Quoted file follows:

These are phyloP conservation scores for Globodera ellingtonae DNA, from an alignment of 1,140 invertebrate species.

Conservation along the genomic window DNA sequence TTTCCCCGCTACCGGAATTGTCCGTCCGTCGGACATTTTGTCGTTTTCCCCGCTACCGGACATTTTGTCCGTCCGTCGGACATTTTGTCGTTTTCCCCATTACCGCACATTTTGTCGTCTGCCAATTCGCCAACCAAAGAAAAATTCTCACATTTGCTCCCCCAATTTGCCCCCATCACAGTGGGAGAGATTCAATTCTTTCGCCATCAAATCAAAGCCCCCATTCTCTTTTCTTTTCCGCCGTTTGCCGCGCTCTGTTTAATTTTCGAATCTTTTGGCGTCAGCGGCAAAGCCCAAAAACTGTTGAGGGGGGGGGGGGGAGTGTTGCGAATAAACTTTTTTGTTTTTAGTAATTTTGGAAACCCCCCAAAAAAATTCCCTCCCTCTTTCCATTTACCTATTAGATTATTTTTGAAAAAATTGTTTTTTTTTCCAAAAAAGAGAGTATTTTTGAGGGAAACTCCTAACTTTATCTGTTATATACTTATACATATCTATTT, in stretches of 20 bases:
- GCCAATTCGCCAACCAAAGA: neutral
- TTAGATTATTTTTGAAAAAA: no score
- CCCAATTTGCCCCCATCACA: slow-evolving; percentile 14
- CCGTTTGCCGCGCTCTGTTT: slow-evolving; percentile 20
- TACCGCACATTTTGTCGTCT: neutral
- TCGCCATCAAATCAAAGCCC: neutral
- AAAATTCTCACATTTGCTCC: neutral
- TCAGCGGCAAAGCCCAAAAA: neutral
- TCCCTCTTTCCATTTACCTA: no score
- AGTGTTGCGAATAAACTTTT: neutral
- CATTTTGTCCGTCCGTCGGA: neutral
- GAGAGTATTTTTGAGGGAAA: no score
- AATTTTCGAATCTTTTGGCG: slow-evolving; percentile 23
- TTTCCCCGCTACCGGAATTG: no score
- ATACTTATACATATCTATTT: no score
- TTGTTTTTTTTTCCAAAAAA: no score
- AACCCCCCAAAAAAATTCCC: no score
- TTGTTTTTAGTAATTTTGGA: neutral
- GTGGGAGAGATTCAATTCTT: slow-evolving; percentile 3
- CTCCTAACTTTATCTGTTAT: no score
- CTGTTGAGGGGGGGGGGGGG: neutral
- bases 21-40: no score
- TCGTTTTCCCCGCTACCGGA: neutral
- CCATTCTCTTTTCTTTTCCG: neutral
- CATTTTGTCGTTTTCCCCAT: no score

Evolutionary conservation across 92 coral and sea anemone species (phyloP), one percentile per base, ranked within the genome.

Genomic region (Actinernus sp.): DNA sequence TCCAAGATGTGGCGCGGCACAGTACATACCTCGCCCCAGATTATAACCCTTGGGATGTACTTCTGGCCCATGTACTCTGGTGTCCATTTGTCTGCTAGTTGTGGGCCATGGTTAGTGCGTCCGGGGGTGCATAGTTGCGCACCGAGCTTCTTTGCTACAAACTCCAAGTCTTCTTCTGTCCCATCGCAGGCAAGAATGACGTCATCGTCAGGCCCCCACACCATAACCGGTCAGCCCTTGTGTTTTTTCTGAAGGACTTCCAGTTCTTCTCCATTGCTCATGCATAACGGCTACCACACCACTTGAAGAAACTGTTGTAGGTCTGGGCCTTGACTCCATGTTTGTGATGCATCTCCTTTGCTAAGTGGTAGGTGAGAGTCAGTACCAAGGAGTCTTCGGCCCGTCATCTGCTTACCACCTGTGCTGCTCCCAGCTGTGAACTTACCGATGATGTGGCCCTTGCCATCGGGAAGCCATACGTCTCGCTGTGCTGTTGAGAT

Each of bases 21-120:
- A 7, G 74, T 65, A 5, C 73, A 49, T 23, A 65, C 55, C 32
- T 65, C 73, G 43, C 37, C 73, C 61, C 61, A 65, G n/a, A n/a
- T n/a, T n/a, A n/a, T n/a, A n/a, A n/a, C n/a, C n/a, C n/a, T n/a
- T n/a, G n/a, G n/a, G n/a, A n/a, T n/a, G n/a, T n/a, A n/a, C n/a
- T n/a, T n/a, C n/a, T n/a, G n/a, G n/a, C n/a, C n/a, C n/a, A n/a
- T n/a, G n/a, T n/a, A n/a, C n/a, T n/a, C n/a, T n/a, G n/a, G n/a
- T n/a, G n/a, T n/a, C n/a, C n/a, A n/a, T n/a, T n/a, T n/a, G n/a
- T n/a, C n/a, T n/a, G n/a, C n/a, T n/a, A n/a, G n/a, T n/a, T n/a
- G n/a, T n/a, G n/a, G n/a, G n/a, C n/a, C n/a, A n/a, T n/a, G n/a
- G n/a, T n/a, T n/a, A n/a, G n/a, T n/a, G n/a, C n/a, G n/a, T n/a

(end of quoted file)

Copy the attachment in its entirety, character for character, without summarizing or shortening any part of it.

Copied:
These are phyloP conservation scores for Globodera ellingtonae DNA, from an alignment of 1,140 invertebrate species.

Conservation along the genomic window DNA sequence TTTCCCCGCTACCGGAATTGTCCGTCCGTCGGACATTTTGTCGTTTTCCCCGCTACCGGACATTTTGTCCGTCCGTCGGACATTTTGTCGTTTTCCCCATTACCGCACATTTTGTCGTCTGCCAATTCGCCAACCAAAGAAAAATTCTCACATTTGCTCCCCCAATTTGCCCCCATCACAGTGGGAGAGATTCAATTCTTTCGCCATCAAATCAAAGCCCCCATTCTCTTTTCTTTTCCGCCGTTTGCCGCGCTCTGTTTAATTTTCGAATCTTTTGGCGTCAGCGGCAAAGCCCAAAAACTGTTGAGGGGGGGGGGGGGAGTGTTGCGAATAAACTTTTTTGTTTTTAGTAATTTTGGAAACCCCCCAAAAAAATTCCCTCCCTCTTTCCATTTACCTATTAGATTATTTTTGAAAAAATTGTTTTTTTTTCCAAAAAAGAGAGTATTTTTGAGGGAAACTCCTAACTTTATCTGTTATATACTTATACATATCTATTT, in stretches of 20 bases:
- GCCAATTCGCCAACCAAAGA: neutral
- TTAGATTATTTTTGAAAAAA: no score
- CCCAATTTGCCCCCATCACA: slow-evolving; percentile 14
- CCGTTTGCCGCGCTCTGTTT: slow-evolving; percentile 20
- TACCGCACATTTTGTCGTCT: neutral
- TCGCCATCAAATCAAAGCCC: neutral
- AAAATTCTCACATTTGCTCC: neutral
- TCAGCGGCAAAGCCCAAAAA: neutral
- TCCCTCTTTCCATTTACCTA: no score
- AGTGTTGCGAATAAACTTTT: neutral
- CATTTTGTCCGTCCGTCGGA: neutral
- GAGAGTATTTTTGAGGGAAA: no score
- AATTTTCGAATCTTTTGGCG: slow-evolving; percentile 23
- TTTCCCCGCTACCGGAATTG: no score
- ATACTTATACATATCTATTT: no score
- TTGTTTTTTTTTCCAAAAAA: no score
- AACCCCCCAAAAAAATTCCC: no score
- TTGTTTTTAGTAATTTTGGA: neutral
- GTGGGAGAGATTCAATTCTT: slow-evolving; percentile 3
- CTCCTAACTTTATCTGTTAT: no score
- CTGTTGAGGGGGGGGGGGGG: neutral
- bases 21-40: no score
- TCGTTTTCCCCGCTACCGGA: neutral
- CCATTCTCTTTTCTTTTCCG: neutral
- CATTTTGTCGTTTTCCCCAT: no score

Evolutionary conservation across 92 coral and sea anemone species (phyloP), one percentile per base, ranked within the genome.

Genomic region (Actinernus sp.): DNA sequence TCCAAGATGTGGCGCGGCACAGTACATACCTCGCCCCAGATTATAACCCTTGGGATGTACTTCTGGCCCATGTACTCTGGTGTCCATTTGTCTGCTAGTTGTGGGCCATGGTTAGTGCGTCCGGGGGTGCATAGTTGCGCACCGAGCTTCTTTGCTACAAACTCCAAGTCTTCTTCTGTCCCATCGCAGGCAAGAATGACGTCATCGTCAGGCCCCCACACCATAACCGGTCAGCCCTTGTGTTTTTTCTGAAGGACTTCCAGTTCTTCTCCATTGCTCATGCATAACGGCTACCACACCACTTGAAGAAACTGTTGTAGGTCTGGGCCTTGACTCCATGTTTGTGATGCATCTCCTTTGCTAAGTGGTAGGTGAGAGTCAGTACCAAGGAGTCTTCGGCCCGTCATCTGCTTACCACCTGTGCTGCTCCCAGCTGTGAACTTACCGATGATGTGGCCCTTGCCATCGGGAAGCCATACGTCTCGCTGTGCTGTTGAGAT

Each of bases 21-120:
- A 7, G 74, T 65, A 5, C 73, A 49, T 23, A 65, C 55, C 32
- T 65, C 73, G 43, C 37, C 73, C 61, C 61, A 65, G n/a, A n/a
- T n/a, T n/a, A n/a, T n/a, A n/a, A n/a, C n/a, C n/a, C n/a, T n/a
- T n/a, G n/a, G n/a, G n/a, A n/a, T n/a, G n/a, T n/a, A n/a, C n/a
- T n/a, T n/a, C n/a, T n/a, G n/a, G n/a, C n/a, C n/a, C n/a, A n/a
- T n/a, G n/a, T n/a, A n/a, C n/a, T n/a, C n/a, T n/a, G n/a, G n/a
- T n/a, G n/a, T n/a, C n/a, C n/a, A n/a, T n/a, T n/a, T n/a, G n/a
- T n/a, C n/a, T n/a, G n/a, C n/a, T n/a, A n/a, G n/a, T n/a, T n/a
- G n/a, T n/a, G n/a, G n/a, G n/a, C n/a, C n/a, A n/a, T n/a, G n/a
- G n/a, T n/a, T n/a, A n/a, G n/a, T n/a, G n/a, C n/a, G n/a, T n/a